Re: today's post about the stigma surrounding senior centers: I am 64--yes, one of the boomers. Until very recently I was employed full time and now find myself being forcibly retired because of work force reduction/outsourcing effective the middle of this month. Besides working full time I have also taught yoga at my local senior center (now known just as a community center) for 8 years. It offers classes for all ages, youth on up, at very reasonable prices, and many free activities for elders on a fixed income, as well as many important services.

These centers are vital to the elder community, and the community at large. Without them, elders in particular would be isolated from vital connection to the outside world, as well as their own peer group. Seniors especially need connection and care, with so many adult children living in distant cities and even countries. Many of them have no one to check in on them on a regular basis.

Now that I will have all the time in the world and far less income, I will be checking out activities that I might like to try, as well as do some volunteering. I, for one, am eagerly anticipating this new phase of life that is sure to be more relaxing and joy-filled.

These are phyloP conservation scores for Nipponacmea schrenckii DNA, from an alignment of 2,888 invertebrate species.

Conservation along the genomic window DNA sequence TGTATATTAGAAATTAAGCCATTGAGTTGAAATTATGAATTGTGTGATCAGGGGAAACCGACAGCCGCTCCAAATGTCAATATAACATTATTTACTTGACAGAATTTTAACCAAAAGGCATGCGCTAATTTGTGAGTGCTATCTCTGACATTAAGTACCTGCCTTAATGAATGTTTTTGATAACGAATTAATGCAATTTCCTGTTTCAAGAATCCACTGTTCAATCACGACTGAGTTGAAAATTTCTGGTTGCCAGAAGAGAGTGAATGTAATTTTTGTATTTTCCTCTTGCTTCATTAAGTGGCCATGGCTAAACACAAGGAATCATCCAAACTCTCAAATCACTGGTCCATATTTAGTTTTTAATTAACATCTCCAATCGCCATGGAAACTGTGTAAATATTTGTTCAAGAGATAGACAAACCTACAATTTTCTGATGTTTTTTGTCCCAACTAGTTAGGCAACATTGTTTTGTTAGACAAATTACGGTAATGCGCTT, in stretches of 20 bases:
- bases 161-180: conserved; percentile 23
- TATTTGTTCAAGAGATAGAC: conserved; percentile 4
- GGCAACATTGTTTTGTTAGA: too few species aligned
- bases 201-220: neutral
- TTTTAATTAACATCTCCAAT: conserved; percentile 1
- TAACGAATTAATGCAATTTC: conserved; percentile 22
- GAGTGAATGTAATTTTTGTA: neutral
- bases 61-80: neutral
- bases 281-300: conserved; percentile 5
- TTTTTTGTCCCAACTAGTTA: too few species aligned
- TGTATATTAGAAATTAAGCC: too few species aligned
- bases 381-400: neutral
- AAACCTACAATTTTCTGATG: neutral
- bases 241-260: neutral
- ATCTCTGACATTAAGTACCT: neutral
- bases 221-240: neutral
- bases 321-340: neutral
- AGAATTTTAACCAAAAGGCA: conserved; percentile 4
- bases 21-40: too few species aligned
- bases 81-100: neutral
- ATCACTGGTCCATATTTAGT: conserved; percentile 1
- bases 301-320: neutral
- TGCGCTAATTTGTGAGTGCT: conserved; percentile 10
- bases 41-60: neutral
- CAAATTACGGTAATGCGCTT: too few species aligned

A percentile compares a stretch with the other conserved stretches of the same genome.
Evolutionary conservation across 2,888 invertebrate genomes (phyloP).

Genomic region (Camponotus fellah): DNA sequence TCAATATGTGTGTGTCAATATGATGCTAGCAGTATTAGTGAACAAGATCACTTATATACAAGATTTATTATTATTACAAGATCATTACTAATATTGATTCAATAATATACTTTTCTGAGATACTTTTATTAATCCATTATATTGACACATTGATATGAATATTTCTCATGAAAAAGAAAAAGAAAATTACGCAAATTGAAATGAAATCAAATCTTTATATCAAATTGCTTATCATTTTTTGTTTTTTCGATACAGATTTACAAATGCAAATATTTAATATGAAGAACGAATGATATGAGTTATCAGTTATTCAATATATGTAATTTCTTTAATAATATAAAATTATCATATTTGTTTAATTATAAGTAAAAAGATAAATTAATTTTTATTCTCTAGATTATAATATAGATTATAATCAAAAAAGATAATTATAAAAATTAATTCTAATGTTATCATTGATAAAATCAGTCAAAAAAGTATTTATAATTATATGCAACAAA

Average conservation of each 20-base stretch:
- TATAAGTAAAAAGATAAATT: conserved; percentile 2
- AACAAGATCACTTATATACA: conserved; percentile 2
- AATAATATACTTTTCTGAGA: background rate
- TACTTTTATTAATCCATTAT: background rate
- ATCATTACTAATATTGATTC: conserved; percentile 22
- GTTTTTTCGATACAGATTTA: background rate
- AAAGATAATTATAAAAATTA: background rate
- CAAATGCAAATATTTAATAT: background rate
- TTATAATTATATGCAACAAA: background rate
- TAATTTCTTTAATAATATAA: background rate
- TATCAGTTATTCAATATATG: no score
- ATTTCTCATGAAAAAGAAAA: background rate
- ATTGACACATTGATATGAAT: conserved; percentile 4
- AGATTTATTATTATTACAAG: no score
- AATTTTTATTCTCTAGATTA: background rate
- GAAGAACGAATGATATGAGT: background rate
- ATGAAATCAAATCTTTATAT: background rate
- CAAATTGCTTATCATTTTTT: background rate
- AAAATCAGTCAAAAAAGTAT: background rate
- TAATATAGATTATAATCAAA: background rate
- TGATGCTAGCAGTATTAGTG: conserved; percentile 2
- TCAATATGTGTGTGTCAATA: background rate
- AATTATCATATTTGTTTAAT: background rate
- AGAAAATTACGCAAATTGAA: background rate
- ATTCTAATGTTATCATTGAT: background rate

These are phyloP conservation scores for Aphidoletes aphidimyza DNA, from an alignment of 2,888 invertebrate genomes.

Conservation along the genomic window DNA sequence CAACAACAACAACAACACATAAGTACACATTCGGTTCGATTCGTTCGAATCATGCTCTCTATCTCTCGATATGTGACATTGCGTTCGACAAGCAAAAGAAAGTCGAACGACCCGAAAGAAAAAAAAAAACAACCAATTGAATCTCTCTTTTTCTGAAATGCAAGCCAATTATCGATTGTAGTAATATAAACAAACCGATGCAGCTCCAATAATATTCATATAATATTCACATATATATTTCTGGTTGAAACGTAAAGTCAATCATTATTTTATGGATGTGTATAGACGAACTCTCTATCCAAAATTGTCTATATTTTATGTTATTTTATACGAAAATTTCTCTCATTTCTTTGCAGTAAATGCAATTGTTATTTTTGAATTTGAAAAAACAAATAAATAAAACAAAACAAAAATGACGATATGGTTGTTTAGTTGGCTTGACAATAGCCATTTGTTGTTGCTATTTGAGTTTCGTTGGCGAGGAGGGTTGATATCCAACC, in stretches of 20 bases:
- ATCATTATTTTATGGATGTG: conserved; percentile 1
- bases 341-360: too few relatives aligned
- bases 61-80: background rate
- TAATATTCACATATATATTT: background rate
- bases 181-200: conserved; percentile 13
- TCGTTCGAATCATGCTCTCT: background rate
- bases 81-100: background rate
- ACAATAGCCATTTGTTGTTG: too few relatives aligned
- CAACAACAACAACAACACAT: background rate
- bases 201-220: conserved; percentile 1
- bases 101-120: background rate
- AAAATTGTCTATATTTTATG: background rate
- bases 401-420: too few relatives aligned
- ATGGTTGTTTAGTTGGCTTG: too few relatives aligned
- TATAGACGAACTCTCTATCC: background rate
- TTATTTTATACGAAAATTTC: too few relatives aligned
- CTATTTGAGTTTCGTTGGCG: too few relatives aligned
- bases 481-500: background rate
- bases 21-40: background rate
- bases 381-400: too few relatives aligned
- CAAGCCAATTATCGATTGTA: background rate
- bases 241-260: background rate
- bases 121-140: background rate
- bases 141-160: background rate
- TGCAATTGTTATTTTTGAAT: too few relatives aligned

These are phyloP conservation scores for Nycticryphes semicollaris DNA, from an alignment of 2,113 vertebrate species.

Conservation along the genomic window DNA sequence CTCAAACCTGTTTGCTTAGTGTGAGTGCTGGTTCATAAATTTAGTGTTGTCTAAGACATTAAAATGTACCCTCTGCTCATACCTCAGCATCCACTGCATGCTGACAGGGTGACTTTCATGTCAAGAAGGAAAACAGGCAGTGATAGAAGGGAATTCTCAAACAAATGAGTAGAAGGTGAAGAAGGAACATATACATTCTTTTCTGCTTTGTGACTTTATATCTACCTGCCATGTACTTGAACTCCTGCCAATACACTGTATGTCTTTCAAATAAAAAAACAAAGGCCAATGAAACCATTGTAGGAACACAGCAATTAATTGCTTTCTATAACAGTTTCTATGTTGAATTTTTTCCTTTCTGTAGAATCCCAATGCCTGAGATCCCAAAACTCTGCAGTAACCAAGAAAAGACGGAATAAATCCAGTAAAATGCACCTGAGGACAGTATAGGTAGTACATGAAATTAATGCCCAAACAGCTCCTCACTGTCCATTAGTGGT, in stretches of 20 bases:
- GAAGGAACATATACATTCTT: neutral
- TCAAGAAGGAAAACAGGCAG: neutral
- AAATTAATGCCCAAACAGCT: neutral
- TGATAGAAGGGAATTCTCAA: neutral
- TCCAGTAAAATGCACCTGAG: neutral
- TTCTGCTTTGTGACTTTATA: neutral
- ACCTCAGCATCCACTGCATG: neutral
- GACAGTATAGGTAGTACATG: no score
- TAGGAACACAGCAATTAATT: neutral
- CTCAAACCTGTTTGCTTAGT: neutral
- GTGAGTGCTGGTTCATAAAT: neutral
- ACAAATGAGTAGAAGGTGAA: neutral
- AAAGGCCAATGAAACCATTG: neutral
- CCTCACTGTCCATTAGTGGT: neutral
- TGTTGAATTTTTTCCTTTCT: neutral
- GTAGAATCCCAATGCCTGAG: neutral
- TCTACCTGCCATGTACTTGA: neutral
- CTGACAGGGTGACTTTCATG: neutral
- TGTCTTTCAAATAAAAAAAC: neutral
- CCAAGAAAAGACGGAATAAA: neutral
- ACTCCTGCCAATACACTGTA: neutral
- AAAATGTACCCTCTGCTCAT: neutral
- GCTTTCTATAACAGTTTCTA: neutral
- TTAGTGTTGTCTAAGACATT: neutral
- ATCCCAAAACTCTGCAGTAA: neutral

Well, I had to really look to find it, but our community center does have a seniors program. There are lots of clubs for activities, and all sorts of fitness classes. We use the community center for fitness ourselves and the hadn't thought to check out the specific senior activities.

There is also a lunch served 5 days a week for a nominal cost

And, aren't we all old here? Boomers are no more a homogenous group than any other age based group. I am not sure why Boomers should be singled OT as especially obnoxious.

I enjoyed reading the responses here about senior centers in various cities and towns across USA. I'm Canadian (Victoria), and think our centers rival your ACC (What do they call adults under the age of 50?) in terms of activities of all stripes. I'm 76, but have never entertained joining. I write daily, and can hardly find the time to take care of everything else I need to do to keep my life in some sort of order. I work out at the gym (cheaper), I see a few friends (more choice of venue), and I spend a great deal of time with my husband, out and about our city. I rarely travel, and have given up entertaining. I'm not a snob about joining centers. I am glad they will be available to me when I am ready!

Your post reflects what my husband and I learned on our cross country tour of senior community centers nearly four years ago. We visited 17 distinctly different centers (from Oregon to South Carolina), played music, and interviewed participants. An unforgettable experience we cherish.